I’m attempting to get a cluster size threshold for FWER correction.
What I’ve done in the past year or two is use 3dFWHMx with the -acf flag on the error timeseries to get a blur estimate for each subject, and then enter the mean blur estimates across subjects into 3dClustSim to get a table of cluster thresholds.
From the documentation, I understand that the recommended method these days is to use 3dttest++ with the -Clustsim flag, however I’m not quite sure what the correct input (or, more strictly, the best for correctly reducing FWER) would be for this method? Should I still be using the error timeseries (i.e. only looking at the variance that is not explained by our model), or some other input?
And whatever the correct input should be, am I correct in thinking that the subject files in question should be handed to 3dttest++ as subbricks of a single bucket?
When using 3dttest++ -Clustsim (or -ETAC), it is good to supply your group level
mask, but there is nothting else to do. The input is exactly as without -Clust
sim, presumably a bunch of beta weights.
3dttest++ -Clustsim (or -ETAC) uses permutation testing on the residuals from that t-test to compute cluster criterea, which are then output to the same sorts of tables that 3dClustSim would produce (-ETAC outputs binary significance maps, instead).
For example, it would be enough to add -Clustsim (and -mask) to AFNI_data6/group_results/s6.ttest.covary, as you could try out with the sample data for bootcamps.
Does that seem reasonable?
Thanks for the response!
So if I understand correctly, the idea is rather than looking at the smoothness of the residuals from the full deconvolution model (or whatever method is being used), we’re looking at the variance (across subjects, rather than across voxels?) in the individual betas we get from that model?
- Does that mean we need to find a separate threshold for each and every contrast we want to look at?
- DIf I understand correctly, this would mean that contrasts (or simple conditions) with more individual differences in activation level will necessitate larger clusters, because the betas will have larger residuals across subjects. Is that what we want to control for in cluster thresholding?
Sorry for being slow…
- No. The -Clustsim option is used to generate a table akin to that from 3dClustSim, and it would still be expected to use consistent uncorrected and corrected p-values across the tests.
What might vary across tests is the needed cluster size required to achieve a corresponding corrected p-value.
- This clustering is based on permutation testing, so it isn’t exactly variance that is being measured. Or maybe I am not quite sure what you mean by having more individual differences.
Thanks, I think my questions weren’t quite clear:
1 - I didn’t mean for different thresholds or alpha levels, but for different comparisons. For example, if I have a 2x2 design, I might want to look at a main effect for each factor separately, and for the interaction. Each one of these would be a different beta map, so I would to run 3dttest++ on each main effect and on the interaction separately?
2 - As I understand it, the idea of cluster thresholding is using spatial permutation in order to only accept clusters that contiguous enough to be unlikely to appear given the spatial distribution of effects (or, in other words, how likely are we to receive a cluster of a given size, under the null hypothesis that all variance in the data is noise). Thus, the 3dClustSim -acf method just took the measure of the spatial variance, and used that to compute spatial permutations with the right level of smoothness.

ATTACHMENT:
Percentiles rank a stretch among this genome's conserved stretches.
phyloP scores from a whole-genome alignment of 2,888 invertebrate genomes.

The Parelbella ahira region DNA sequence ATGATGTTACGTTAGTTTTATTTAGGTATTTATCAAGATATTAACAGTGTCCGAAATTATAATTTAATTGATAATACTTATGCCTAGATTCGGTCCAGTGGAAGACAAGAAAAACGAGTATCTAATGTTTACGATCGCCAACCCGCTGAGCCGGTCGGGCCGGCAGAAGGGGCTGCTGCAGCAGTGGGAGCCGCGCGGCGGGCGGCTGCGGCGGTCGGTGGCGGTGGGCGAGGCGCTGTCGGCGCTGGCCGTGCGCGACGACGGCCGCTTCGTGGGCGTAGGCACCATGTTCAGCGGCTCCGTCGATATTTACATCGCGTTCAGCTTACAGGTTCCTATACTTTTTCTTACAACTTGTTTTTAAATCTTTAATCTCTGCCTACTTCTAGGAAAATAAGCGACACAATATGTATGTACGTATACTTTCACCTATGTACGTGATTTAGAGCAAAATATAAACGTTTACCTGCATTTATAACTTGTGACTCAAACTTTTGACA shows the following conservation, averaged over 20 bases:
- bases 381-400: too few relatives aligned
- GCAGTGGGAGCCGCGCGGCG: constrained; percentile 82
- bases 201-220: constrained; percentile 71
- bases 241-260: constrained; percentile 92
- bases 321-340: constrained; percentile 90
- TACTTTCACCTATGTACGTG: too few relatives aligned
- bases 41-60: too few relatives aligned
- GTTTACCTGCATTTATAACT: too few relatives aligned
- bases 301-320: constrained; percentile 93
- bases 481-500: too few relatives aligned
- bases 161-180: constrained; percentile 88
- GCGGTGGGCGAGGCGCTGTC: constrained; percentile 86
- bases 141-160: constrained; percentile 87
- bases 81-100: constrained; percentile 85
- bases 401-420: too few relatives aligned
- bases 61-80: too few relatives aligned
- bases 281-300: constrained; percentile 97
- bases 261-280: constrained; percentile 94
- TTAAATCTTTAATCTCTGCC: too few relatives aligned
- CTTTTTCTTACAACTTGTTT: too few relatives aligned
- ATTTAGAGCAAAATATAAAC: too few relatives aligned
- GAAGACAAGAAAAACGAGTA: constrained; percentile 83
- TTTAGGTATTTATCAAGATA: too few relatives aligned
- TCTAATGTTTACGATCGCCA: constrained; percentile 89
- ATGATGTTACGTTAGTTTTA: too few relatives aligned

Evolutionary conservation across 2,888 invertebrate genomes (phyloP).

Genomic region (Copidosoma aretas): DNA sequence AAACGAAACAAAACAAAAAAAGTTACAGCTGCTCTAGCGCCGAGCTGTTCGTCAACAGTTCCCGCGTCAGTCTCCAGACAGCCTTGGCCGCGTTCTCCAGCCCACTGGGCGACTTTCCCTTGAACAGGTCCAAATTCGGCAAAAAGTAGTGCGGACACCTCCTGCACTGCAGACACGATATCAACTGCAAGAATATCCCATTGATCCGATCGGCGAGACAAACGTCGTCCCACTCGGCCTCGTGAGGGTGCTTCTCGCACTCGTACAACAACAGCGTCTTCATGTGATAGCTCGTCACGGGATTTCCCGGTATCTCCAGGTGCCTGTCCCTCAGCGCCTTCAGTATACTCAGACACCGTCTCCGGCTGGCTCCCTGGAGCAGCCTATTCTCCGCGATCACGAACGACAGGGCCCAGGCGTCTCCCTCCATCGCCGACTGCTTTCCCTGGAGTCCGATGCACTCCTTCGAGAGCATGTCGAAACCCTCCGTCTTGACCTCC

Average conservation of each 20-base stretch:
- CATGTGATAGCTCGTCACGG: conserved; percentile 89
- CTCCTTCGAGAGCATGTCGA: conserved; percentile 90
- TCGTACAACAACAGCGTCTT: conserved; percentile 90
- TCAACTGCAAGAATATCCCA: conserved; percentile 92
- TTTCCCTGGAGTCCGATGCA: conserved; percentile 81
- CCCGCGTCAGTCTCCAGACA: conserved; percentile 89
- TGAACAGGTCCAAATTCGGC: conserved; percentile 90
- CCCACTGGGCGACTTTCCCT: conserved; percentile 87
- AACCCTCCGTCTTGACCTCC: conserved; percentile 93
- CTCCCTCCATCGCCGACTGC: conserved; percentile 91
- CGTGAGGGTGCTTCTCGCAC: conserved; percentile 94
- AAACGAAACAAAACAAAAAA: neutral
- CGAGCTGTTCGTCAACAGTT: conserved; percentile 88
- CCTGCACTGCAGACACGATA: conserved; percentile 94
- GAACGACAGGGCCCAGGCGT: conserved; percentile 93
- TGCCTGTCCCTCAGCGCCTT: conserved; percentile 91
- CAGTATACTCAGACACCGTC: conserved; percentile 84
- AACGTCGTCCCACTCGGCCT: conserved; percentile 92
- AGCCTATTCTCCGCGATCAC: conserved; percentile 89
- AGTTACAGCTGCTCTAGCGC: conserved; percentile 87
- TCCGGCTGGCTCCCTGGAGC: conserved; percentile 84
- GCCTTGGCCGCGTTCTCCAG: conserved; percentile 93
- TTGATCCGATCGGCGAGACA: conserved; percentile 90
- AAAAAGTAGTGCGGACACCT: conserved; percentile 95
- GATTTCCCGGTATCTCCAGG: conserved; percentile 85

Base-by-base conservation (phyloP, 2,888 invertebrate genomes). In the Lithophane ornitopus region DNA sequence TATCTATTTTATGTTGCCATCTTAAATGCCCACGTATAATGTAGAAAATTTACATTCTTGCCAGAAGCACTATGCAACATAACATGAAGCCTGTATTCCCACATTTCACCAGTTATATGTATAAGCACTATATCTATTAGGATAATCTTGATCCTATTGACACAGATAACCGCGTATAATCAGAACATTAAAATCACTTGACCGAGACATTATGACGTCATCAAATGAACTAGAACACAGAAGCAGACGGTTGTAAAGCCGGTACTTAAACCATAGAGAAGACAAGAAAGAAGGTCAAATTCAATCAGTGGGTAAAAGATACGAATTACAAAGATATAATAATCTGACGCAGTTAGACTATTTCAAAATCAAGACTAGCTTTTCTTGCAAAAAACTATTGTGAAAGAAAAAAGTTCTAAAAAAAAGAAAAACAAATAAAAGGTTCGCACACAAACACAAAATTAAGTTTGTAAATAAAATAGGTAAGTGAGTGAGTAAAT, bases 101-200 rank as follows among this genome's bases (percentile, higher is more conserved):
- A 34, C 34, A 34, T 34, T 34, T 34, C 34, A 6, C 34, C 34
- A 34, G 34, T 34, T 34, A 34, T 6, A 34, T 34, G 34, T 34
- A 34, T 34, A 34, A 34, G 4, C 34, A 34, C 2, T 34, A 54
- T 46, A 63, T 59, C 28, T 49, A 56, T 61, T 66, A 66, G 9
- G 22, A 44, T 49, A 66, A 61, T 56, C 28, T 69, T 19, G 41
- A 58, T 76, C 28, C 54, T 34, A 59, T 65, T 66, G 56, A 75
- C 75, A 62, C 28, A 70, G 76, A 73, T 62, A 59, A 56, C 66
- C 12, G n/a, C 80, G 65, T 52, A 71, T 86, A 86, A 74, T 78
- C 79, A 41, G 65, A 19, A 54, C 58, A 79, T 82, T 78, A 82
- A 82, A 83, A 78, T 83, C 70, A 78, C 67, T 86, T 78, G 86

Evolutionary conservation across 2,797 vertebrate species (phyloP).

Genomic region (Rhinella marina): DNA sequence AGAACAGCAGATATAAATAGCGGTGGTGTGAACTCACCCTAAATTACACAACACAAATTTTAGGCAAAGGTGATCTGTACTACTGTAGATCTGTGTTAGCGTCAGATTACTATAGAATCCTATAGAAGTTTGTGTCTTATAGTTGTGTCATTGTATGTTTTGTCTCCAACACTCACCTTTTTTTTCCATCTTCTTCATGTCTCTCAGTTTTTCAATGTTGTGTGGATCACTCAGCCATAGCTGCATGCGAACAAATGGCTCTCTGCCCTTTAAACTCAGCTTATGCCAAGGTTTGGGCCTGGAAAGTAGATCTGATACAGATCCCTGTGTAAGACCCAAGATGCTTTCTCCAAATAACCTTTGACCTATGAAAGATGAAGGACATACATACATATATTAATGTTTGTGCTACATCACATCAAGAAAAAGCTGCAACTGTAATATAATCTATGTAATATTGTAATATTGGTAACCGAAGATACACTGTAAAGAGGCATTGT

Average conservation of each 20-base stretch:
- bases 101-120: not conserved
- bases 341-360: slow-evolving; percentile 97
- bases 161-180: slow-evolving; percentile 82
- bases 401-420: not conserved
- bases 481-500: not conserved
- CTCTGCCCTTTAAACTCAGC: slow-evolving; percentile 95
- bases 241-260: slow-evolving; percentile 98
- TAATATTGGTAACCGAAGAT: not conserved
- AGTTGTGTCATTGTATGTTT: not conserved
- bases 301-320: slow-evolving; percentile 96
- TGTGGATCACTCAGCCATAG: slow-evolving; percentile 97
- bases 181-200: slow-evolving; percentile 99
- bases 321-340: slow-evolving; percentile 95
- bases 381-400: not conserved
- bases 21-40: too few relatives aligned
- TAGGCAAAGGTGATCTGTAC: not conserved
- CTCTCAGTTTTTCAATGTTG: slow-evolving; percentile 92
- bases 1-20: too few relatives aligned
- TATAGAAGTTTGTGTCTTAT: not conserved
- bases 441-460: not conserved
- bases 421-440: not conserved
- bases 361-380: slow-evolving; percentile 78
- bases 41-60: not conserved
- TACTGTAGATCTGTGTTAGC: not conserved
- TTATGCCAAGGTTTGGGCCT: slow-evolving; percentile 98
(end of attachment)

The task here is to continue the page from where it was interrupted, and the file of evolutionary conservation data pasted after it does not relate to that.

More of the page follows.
But if we are looking at the residuals of the 3dttest on beta maps, then the spatial variation in the residuals should be dependent on how much individual difference there is in the betas–that is, an effect which is similar across all subjects should have smaller residuals that an effect which shows more variation. Does this not mean that the permutation is mixing up cross-subject variance in activation (in betas) with spatial variance in activation? These seem to be two separate sources of variance, and intuitively it’s not clear to my why it makes sense to mix the cross-subject variance into the spatial filtering.
Yes. Well, to use one of the new -Clustsim or -ETAC methods, the only (current) way to do so is via 3dttest++, running one test at a time. For ANOVAs, such as with 3dMVM, then ACF clustering with 3dClustSim would be the way to go.
The basic cluster thresholding uses random noise, altered (blurred) to match the given ACF parameters (no permutations). Then one just counts the large clusters to get probabilities of them.
Alternatively, permutation testing permutes (typically?) subjects per group or possibly negates subjects for a single group test. Note that this is not spatial permutation, but “temporal” (cross subject) permutation.
If I understand it correctly, the 3dttest++ -Clustsim permutation method is the same, except it permutes the t-test residuals. Either way, both spatial and individual variance play a part.
Simply permuting subjects might be the most clear method, basically asking whether the current group partitioning give significant results when compared with random group partitioning.